There are a number of reasons for this disparity. Before I answer, I want to point out that there is a comparable industry that has done phenomenally well and has not had to make any excuses for their revenue.  Online poker in the United States had a mere 2 million players and was generating $900M a year in the US in 2008.  That is compared to our Esports market with 500M players generating a mere $1.38B last year.  The global Esports market is 250 times larger than the US online poker market but only generated 50% more money than the poker market.  That isn’t just a disparity.  That is a tragedy.  What is more of a tragedy though is I’ve been to several Esports conferences and most of the people I’ve seen seem to think they’ve accomplished something with these numbers.  They are hi-fiving and patting each other on the back with congratulations.  Maybe if more of their colleagues would be honest and just speak the truth, which is “hold up there cowboy.  These numbers suck.  Not only can we do better, but we must.  What’s broken?”, then maybe they’d have already taken this market to where it should be.  When it comes to players competing for money, developers need to start thinking like wagering entities rather than game development entities.  If they had done THAT over the past 10 years, this industry would be a $100B a year industry right now.  The good news is with what we are doing, with what FanDuel is doing, and with what others like us are working to do, I think the industry is beginning to find its way onto the right track to getting to where it can get to.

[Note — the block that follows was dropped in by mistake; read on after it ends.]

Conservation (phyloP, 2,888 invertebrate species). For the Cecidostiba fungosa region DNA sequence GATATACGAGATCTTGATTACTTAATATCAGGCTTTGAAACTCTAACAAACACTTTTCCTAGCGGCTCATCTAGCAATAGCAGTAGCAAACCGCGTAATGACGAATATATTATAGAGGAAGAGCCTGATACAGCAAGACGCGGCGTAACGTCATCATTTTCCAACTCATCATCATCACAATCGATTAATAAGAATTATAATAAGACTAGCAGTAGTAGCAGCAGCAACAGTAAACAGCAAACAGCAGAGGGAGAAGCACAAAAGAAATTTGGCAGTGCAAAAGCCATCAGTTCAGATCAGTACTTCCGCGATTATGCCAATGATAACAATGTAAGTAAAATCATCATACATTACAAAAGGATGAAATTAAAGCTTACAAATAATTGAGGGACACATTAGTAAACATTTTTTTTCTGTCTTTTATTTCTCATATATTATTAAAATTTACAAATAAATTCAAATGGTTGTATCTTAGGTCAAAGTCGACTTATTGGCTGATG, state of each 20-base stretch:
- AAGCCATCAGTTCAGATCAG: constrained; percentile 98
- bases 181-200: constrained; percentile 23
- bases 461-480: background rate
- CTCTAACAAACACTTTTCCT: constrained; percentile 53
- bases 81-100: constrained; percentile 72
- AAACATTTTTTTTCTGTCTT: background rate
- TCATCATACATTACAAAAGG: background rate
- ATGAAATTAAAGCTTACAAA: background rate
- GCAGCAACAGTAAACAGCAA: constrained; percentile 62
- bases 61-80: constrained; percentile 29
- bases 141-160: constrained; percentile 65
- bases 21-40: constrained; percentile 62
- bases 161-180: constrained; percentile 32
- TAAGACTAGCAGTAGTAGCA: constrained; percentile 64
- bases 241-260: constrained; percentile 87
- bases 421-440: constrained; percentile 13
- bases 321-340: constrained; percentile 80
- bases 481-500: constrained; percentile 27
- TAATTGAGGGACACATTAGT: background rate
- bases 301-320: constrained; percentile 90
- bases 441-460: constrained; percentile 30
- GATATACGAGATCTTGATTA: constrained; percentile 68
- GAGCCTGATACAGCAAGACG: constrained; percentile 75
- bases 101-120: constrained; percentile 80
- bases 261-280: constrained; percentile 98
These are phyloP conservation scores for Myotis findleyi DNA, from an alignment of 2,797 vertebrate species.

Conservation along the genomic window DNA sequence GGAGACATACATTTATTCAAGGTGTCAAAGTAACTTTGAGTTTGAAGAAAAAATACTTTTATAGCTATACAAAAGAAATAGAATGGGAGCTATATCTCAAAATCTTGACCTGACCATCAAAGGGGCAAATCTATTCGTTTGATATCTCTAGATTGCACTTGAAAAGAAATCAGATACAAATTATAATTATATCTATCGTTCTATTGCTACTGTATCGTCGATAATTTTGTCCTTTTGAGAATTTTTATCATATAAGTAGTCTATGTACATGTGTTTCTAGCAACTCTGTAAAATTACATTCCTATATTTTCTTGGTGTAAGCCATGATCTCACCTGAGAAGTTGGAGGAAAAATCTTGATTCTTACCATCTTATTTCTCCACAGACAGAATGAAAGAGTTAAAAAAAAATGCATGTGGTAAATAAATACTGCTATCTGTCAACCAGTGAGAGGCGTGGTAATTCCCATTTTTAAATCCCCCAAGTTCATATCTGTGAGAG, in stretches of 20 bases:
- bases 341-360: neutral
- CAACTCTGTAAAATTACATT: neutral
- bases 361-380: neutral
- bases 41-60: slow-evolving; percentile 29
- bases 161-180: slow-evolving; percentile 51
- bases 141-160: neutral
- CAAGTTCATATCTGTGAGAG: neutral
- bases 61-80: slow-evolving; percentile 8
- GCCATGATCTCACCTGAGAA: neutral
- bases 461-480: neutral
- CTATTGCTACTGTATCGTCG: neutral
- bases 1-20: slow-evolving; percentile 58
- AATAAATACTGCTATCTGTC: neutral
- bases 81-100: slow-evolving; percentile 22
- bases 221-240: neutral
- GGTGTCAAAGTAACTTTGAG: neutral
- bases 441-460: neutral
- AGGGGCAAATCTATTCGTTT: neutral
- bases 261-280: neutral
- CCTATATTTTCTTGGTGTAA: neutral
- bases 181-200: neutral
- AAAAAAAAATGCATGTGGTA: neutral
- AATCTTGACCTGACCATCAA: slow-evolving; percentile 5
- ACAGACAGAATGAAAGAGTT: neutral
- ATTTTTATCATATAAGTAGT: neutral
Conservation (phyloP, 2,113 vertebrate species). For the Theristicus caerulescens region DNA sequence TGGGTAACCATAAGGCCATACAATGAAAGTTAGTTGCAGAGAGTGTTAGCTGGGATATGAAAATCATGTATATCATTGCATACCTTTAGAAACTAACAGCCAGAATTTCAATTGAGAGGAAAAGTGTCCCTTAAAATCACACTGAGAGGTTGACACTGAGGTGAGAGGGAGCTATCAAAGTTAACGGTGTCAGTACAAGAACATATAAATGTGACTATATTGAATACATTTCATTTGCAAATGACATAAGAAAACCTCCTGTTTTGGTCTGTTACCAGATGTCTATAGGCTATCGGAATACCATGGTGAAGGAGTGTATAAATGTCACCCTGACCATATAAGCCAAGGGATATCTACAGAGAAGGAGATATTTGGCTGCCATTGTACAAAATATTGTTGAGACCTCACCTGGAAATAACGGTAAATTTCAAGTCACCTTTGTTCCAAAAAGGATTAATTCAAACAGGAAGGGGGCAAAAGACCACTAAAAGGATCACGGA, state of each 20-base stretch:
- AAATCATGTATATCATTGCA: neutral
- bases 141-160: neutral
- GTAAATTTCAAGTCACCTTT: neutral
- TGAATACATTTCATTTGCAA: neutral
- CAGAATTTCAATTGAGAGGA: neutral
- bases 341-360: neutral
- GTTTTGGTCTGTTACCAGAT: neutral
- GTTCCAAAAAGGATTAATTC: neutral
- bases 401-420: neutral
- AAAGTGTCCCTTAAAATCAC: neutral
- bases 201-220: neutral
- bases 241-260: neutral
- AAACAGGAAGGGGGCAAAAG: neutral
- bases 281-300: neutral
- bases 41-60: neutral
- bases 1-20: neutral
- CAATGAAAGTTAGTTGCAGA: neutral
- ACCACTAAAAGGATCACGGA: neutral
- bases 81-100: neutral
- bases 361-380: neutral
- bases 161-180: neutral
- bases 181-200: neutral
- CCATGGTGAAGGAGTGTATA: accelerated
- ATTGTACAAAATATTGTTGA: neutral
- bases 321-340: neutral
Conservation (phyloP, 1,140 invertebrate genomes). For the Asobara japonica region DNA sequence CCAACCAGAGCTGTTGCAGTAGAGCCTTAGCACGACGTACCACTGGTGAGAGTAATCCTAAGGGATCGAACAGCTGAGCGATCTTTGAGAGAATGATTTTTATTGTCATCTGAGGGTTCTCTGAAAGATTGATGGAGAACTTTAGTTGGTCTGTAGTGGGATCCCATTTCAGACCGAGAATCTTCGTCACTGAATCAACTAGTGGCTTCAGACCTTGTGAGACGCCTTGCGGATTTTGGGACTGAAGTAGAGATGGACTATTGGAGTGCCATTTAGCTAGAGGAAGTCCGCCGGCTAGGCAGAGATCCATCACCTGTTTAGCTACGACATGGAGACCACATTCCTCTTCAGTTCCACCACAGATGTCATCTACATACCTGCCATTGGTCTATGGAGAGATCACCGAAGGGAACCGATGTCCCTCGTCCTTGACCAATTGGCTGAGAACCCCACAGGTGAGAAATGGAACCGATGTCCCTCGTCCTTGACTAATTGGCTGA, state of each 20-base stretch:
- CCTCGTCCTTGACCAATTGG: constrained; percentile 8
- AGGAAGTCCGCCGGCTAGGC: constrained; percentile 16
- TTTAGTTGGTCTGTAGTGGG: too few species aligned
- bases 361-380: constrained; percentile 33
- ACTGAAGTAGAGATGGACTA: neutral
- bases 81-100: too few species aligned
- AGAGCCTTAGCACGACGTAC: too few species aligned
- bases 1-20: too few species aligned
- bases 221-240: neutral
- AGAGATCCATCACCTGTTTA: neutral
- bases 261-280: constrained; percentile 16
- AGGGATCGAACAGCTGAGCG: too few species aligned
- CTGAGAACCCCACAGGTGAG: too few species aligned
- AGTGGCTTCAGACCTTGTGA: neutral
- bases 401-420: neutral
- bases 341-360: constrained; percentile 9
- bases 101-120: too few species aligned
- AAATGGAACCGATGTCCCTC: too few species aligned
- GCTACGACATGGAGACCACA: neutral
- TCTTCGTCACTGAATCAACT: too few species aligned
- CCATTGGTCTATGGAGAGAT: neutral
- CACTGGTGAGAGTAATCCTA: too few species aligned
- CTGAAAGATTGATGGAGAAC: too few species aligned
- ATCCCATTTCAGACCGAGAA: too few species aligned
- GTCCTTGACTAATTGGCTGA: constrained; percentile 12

Originally, Esports consisted of single event competitions where players went to an event, paid an entry fee, competed, won their money, and that was it.  From the Asteroids world championship tournament in 1980 until 30+ years later, that was Esports! But around 10 years ago, the large developers tried to reinvent the wheel to facilitate online Esports. Rather than sticking with the model that had existed for 30+ years at that point, the model that was proven and that worked, they abruptly tried to make online Esports like an actual sports league, like basketball or football, where players would compete for a season to win prizes at the end of the season rather than at individual events. They were trying to build a model where the professionals played and then audiences watched, and they generated revenue from the audience.  While that can be a fine model in some circumstances, unfortunately, the reality is that this model is generating around $2.80 per participant, per year, through ad sales. That just doesn’t compare to that poker model featuring player values at closer to $450 per year domestically and around $205 per player per year globally. In a market where 3 billion people play video games, we want to focus on total inclusion and try to include as many of those players as possible.  Whereas the current industry seems to be focused on creating viewers to watch “the best of the best”, we want to create players in everybody.  You have to remember, every player is also a viewer.  Don’t get me wrong, we will still be streaming everything and focusing on viewers as well, but that’s kind of my point. Our model gets all the same viewers, but exponentially more players at an exponentially more valuable “per player” rate of revenue.